The new template
September 25, 2012
Recently, I attended a pleasant dinner with one of my more successful art dealers. As most artists know, galleries are going through a fair amount of rationalization these days. We noted several prominent galleries of our acquaintance that had recently closed their doors or made the switch to online only. We also discussed the problems dealers have with represented artists who also have state-of-the-art, personal websites. As one who believes in the gallery system, I thought our discussion might be of interest to you.
I've found that picture framers are often a bell-weather to what's going on in the art market. My dealer told me his frame dealer reported that frame sales were essentially flat, but for the first time in living memory, sales of frames to artists had overtaken sales to dealers. The next day I phoned a friend who owns both retail and wholesale framing companies. He reported something similar. Ten years ago his main wholesale business was with galleries; these days his art-framing sales were to designers, artists, customers of artists, and art dealers, in that order.
On the retail side, artists who bought stretched canvases from him were sending in their clients to frame the completed works.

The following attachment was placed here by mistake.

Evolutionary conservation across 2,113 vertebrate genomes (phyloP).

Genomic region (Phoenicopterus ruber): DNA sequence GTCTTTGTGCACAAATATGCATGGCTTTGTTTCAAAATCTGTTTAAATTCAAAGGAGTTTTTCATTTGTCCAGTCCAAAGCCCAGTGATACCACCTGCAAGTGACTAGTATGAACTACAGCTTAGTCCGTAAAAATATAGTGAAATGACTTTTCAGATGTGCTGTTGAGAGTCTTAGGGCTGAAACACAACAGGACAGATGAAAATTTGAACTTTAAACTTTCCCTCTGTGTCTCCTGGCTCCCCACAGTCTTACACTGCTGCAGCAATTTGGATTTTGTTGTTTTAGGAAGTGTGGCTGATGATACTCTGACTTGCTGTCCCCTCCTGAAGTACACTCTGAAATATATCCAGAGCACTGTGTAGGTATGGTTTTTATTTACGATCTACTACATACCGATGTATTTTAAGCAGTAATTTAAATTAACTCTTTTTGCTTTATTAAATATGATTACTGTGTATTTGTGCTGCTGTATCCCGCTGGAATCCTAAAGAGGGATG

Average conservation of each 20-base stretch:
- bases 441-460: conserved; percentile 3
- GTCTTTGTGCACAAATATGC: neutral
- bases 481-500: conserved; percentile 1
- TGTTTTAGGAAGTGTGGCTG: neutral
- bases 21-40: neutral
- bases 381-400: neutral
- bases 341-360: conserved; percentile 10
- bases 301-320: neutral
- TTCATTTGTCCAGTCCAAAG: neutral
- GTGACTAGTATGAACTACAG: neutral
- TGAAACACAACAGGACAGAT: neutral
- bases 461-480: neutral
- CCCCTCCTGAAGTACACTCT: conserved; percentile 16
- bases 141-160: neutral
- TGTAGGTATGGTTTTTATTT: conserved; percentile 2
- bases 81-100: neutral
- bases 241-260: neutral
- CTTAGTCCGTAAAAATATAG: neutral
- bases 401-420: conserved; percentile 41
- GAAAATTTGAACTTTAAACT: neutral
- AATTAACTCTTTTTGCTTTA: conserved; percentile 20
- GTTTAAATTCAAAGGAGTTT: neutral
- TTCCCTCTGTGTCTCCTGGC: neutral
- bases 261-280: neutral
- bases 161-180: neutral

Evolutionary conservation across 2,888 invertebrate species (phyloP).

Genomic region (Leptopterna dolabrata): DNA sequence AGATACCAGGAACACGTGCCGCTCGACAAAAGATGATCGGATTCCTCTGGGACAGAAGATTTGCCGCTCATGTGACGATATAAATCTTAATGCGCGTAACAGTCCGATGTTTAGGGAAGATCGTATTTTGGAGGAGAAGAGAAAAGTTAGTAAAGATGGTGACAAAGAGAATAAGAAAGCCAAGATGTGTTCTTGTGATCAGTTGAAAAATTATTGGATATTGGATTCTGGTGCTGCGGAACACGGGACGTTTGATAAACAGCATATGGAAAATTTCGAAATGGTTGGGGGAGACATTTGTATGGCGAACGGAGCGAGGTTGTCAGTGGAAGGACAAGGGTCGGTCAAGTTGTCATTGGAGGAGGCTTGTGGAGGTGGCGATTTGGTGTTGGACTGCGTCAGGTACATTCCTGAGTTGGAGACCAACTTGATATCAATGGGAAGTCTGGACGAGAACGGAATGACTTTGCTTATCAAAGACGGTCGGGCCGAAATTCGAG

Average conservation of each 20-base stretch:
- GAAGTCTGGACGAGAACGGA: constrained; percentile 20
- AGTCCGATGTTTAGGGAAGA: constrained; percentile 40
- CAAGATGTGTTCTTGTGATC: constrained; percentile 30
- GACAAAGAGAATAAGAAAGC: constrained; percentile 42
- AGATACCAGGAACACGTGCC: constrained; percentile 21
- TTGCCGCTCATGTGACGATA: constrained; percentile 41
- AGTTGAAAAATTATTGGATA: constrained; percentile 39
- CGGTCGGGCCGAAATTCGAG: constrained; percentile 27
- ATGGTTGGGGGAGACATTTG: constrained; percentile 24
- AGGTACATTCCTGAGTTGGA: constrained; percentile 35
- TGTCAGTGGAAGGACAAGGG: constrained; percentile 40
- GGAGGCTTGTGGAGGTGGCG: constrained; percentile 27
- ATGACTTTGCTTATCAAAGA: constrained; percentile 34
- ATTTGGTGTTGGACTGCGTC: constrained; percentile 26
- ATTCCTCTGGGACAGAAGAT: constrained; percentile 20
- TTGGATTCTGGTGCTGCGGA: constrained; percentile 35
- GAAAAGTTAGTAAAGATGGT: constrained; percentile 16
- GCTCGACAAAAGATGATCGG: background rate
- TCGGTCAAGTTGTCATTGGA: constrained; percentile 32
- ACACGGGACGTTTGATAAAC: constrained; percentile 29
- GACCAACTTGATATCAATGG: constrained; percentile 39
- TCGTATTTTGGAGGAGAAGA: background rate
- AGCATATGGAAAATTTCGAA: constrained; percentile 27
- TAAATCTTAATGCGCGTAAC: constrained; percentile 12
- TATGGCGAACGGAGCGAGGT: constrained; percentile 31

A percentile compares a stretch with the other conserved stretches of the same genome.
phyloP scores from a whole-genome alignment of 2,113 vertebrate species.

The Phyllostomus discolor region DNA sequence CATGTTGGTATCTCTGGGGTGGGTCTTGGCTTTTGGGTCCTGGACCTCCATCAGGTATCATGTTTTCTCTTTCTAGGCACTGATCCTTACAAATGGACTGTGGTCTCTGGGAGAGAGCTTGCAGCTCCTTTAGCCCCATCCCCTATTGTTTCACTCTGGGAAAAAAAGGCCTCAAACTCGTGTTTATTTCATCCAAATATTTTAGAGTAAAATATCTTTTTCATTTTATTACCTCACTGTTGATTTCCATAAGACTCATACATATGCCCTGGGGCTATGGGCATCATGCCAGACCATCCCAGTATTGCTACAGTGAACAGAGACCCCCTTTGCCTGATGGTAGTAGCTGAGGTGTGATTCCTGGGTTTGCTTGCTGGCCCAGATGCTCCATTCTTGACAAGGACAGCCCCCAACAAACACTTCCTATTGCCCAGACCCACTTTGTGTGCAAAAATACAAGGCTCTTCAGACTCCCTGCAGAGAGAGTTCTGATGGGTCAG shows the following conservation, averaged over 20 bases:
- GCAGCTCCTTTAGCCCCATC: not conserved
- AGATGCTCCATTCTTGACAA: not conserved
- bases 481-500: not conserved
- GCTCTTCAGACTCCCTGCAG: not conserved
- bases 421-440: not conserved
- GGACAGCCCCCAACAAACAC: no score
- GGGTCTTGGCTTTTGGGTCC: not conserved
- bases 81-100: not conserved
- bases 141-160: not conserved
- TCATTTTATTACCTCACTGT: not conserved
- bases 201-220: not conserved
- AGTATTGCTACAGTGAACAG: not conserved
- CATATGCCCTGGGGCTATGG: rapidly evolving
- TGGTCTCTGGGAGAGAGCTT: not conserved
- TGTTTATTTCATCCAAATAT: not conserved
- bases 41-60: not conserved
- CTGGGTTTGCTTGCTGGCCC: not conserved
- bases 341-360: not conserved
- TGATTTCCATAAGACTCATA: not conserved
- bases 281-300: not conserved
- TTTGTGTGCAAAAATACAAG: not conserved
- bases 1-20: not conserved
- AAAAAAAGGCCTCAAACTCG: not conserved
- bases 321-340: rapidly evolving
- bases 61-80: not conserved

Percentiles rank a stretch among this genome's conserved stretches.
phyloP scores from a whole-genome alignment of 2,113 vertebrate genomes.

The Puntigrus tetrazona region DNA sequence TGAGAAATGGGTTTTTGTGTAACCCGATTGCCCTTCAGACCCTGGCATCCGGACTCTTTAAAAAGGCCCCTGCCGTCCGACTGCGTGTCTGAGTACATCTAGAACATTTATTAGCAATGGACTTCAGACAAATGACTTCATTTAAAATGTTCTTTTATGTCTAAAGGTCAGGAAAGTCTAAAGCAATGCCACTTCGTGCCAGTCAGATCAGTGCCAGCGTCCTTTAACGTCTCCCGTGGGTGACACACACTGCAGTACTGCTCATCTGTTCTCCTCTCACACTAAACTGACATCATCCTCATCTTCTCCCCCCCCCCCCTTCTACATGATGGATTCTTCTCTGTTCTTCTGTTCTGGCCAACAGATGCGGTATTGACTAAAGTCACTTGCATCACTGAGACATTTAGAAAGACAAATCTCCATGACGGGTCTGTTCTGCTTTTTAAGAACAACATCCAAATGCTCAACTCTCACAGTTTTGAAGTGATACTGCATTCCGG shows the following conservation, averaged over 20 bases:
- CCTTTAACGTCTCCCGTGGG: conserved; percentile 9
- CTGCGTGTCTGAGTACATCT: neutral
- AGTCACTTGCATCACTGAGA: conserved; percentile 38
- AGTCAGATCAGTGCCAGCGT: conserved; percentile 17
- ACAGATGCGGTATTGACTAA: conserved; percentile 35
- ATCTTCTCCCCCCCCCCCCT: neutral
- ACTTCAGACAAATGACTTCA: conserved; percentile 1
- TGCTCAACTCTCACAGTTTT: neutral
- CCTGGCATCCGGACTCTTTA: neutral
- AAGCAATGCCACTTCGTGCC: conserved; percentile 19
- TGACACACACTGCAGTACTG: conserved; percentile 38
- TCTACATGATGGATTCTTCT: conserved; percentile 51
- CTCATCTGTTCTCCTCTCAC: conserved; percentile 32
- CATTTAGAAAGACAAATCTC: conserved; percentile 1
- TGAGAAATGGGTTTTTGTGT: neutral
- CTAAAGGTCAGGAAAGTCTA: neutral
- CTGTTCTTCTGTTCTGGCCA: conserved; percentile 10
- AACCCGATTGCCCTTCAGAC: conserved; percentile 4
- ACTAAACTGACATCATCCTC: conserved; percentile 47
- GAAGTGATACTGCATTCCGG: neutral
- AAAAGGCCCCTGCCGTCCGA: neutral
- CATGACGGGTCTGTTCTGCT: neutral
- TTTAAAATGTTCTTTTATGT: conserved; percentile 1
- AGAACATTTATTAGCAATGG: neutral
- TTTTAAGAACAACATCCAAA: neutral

A lot of this transition is due to the advent of the Internet. Even a few years ago my friends and I were agreeing that folks wouldn't buy art on the Net. How wrong we were. Many of my best dealers now do 40% of their business online. And they're doing it not just locally, but worldwide.
An interesting parallel I would have never thought possible is Yoox. It's an international online fashion clothing operation based in Italy that sells up-market duds (Prada, Armani, Jil Sander, etc). Yep, expensive couturier stuff you have to try on to see if it fits. This company, started in 2000 by Federico Marchetti, is now one of the largest rags retailers in the world. They don't have a store.
The one thing Yoox lacks is the personal touch, which is one thing an artist's website can have in spades. Customers can stay connected, watch projects unfold, follow an artist's travels and triumphs and wait around to nail just the right piece. I'm thinking this is the new template and I'm guessing this is what the art world is in for.
It's personal, but I've found my own dealer-empowering but modest website to be a friend-maker that quietly helps me get on with my life and do my thing.
PS: "Just because you love clothes doesn't mean you love shopping in stores." (Bridget Foley, Women's Wear Daily)
Esoterica: It may be that the art world is changing from rarity and control to direct personal service and availability. While the middle-man has traditionally offered variety and advice, he seems now of less value than he once was, and often finds himself representing dead artists who tend not to have websites. (Dead artists are currently alive and well like no time in history.) Some dealers respond by corralling and controlling often substandard living artists--the "dealer's hack syndrome." One ill-advised brick-and-mortar dealer of my distant acquaintance has taken to taping over the names of artists who have websites. Oh, my goodness.